I find this pretty darn funny. What I don't find it, ultimately, is surprising. Religious denomination and level of educational attainment are often intertwined, and folks who are better educated in general are better educated in comparative religion in particular. Atheists and Jews, notoriously college-going, have a clear educational advantage.

Still, there's something delightful about The Pew Center's results. If you're going to doubt, it's best to know what you're doubting.

Thursday, September 30, 2010

I Found This on a Sticky Note

Apparently I felt the need to make note of this. WTF, self?

P.S. Aren't you glad I don't handwrite my blogs?

Saturday, September 25, 2010


Is anyone else feeling like adulthood is an anticlimax? You suppose and hypothesize and conceptualize and prepare and way-find, and when you've finally made it, when you've completed, at last, the herculean trek from whining to wining, all you've got to show for it is a paycheck and a stand mixer.

I mean, seriously?

Yesterday, after tea, a quick run, and 500 words of the latest writing project, I got to work. I drove from one side of the city to the other, tackled a small child escaping through the hole in grandma's fence, played endless games of ready-set-go, squealed when another kiddo at long last imitated a car horn, and filled out paperwork. I stopped into Target, exchanged a poorly-fitting shirt for some sparkling water and $8. I went home, wrote some program notes, answered some emails, practiced, and did an hour of disgruntled yoga. My obligations discharged, I attended a friend's 15-minute Taiko drumming performance, hit up the neighborhood gumbo truck, and watched Burn After Reading.

It's not that it was a bad day. It was, all in all, a pretty fair day. I worked half a day at each of my jobs, earned some $, put in some time on my hobby, exercised, ran errands, and recreated. It's more that this day looks pretty dang similar to the day before, the day after, and the day after that.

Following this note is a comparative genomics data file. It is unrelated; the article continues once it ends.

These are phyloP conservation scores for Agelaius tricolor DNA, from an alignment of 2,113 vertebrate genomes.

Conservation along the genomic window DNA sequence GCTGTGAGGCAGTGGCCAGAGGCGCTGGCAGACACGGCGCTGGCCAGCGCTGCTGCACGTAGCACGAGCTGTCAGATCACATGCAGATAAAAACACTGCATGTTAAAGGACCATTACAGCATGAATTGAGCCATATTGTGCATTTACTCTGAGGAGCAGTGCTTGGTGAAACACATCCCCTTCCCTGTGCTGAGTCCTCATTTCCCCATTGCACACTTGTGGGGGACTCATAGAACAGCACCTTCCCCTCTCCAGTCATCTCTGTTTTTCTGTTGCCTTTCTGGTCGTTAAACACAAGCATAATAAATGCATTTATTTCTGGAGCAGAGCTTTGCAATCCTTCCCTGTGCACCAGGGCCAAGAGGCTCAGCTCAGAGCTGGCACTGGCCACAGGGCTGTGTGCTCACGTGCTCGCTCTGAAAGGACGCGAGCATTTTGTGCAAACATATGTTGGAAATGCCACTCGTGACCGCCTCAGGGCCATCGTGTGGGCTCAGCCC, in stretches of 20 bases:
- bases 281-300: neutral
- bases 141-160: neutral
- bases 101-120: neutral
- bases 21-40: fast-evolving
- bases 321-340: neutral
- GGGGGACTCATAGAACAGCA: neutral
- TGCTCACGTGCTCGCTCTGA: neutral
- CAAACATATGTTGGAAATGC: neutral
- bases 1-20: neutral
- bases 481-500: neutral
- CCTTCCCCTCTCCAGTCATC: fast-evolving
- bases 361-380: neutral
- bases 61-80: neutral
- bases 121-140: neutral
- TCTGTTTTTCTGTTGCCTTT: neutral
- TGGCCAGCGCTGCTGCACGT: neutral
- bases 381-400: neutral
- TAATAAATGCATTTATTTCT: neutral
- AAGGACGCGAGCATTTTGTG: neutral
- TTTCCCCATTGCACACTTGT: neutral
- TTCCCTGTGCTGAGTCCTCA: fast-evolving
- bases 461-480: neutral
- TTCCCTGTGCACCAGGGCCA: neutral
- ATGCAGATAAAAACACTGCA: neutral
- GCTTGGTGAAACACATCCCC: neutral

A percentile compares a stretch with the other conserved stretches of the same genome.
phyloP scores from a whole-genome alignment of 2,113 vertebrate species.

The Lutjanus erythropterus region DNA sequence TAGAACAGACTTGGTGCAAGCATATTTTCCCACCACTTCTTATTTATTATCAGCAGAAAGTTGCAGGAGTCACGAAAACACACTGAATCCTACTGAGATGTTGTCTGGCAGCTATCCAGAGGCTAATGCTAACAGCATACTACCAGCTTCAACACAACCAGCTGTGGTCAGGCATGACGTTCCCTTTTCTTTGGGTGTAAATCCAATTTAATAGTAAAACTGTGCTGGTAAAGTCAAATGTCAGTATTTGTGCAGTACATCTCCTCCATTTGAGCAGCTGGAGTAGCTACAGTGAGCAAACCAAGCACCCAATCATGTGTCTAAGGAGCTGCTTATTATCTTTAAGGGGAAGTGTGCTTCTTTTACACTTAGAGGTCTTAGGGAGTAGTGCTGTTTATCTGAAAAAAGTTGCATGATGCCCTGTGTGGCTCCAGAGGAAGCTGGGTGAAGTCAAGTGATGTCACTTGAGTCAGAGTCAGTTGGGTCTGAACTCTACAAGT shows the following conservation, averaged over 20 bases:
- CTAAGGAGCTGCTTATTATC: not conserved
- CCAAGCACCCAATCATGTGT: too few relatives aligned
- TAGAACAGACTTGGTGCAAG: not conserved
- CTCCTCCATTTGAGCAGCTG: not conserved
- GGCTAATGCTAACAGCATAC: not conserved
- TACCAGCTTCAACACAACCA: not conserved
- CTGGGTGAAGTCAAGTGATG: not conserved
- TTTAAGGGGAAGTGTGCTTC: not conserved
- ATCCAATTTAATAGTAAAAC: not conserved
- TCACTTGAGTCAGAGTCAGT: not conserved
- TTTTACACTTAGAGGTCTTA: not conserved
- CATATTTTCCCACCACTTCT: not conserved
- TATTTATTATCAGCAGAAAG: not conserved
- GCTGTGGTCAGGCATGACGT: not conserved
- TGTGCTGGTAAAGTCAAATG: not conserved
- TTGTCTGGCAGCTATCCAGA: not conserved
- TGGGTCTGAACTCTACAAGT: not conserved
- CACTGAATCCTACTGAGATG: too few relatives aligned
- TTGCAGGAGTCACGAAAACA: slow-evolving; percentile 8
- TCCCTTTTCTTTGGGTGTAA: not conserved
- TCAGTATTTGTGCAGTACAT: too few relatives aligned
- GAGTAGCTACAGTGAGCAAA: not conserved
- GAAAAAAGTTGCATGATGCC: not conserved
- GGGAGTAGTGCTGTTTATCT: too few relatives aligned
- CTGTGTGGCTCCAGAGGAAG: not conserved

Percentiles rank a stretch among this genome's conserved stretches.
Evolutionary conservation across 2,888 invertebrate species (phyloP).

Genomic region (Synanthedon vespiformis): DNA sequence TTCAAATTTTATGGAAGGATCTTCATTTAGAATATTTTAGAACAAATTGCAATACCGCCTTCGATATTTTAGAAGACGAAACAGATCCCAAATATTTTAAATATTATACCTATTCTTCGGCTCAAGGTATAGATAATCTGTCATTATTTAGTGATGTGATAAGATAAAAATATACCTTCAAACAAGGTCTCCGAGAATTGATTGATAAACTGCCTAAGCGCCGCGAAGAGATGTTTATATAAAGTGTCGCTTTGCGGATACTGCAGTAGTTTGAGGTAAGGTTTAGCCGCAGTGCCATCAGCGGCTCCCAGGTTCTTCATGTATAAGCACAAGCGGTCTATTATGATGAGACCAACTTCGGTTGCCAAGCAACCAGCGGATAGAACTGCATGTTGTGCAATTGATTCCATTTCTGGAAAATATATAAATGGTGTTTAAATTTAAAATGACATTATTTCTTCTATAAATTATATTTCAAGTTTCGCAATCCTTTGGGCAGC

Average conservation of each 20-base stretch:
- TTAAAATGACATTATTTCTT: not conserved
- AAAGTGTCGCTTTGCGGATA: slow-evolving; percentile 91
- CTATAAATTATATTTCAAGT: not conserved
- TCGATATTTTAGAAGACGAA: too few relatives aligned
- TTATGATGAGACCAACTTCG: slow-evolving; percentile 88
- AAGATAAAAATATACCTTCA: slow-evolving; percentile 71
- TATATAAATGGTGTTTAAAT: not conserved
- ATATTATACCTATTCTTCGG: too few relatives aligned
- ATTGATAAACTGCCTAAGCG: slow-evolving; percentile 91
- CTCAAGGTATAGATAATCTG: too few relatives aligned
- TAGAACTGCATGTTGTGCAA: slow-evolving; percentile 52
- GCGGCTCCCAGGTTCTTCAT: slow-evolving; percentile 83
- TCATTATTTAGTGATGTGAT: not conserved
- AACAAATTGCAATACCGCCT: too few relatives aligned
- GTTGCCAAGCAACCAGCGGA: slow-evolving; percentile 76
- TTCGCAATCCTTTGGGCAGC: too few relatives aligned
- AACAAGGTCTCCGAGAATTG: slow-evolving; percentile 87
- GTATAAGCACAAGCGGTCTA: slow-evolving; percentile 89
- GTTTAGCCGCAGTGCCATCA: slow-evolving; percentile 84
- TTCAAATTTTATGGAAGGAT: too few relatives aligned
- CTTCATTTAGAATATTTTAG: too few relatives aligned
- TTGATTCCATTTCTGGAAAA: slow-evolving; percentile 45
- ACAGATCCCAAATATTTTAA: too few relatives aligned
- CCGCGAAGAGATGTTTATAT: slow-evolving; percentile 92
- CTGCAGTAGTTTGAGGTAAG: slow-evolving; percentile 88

I miss anticipation. I miss living with the understanding that you're moving toward something, that you're a breath away, that you're crescendoing. I miss the tremulous possible, the feeling that, if you set your ear to the skin of now, you can hear tomorrow's heart's tattoo.

Seventh-Day Adventism never looked so good.

Sunday, September 19, 2010

Splinter, Hunger, Funk

You get better, with age, at figuring out what's wrong with you.

Sometimes I think that's what "wisdom" boils down to: the ability to divine, ever more efficiently, the source of your disgruntlement. It could be physical, mental, existential, or a direct result of watching too much VH1, but as you accumulate birthdays you get faster at winkling it out and nailing it down.

Unfortunately, there doesn't seem to be a corresponding uptick in your ability to mount a quick and effective response. Partly this is because it's though to beat the catch-all "WAAAAAAAAAAH" of the newborn or the apocalyptic fervor of the toddler's campaign to acquire a happy meal. But mainly this is just because some problems -particularly knotty adult problems- are tough to solve. It may be incumbent on you to try, but there's no guarantee you'll succeed.

So here's what's wrong with me:

(OK, OK, I know the following is a gross reduction of all my fascinatingly intricate deficiencies, but a girl's gotta start somewhere)

I'm lonely.

(I'm also mildly ill with a head cold, scared of moving forward in several key areas of my life, nursing a scraped right elbow, and unable to live in the moment, but the loneliness is what's at the top of the pile right now.)

It took me a while to figure it out, because I've generally, these last six weeks, been surrounded by people. I see people at church, people at work, neighbors on the street, and random people I meet for lunch because I'm trying to build my social network. I'm also married, which means, for those of you who are still savoring the halcyon days of single living, that there's someone else around pretty much ALL THE TIME.

Nevertheless, I'm lonely. A recounting of my symptoms:

I see the faces of old friends in crowds
I dream of airplanes, shaky flights from Alaska, layovers in DC.
I Google old friends
I am hangdog, drained, gray
I don't want to talk to anyone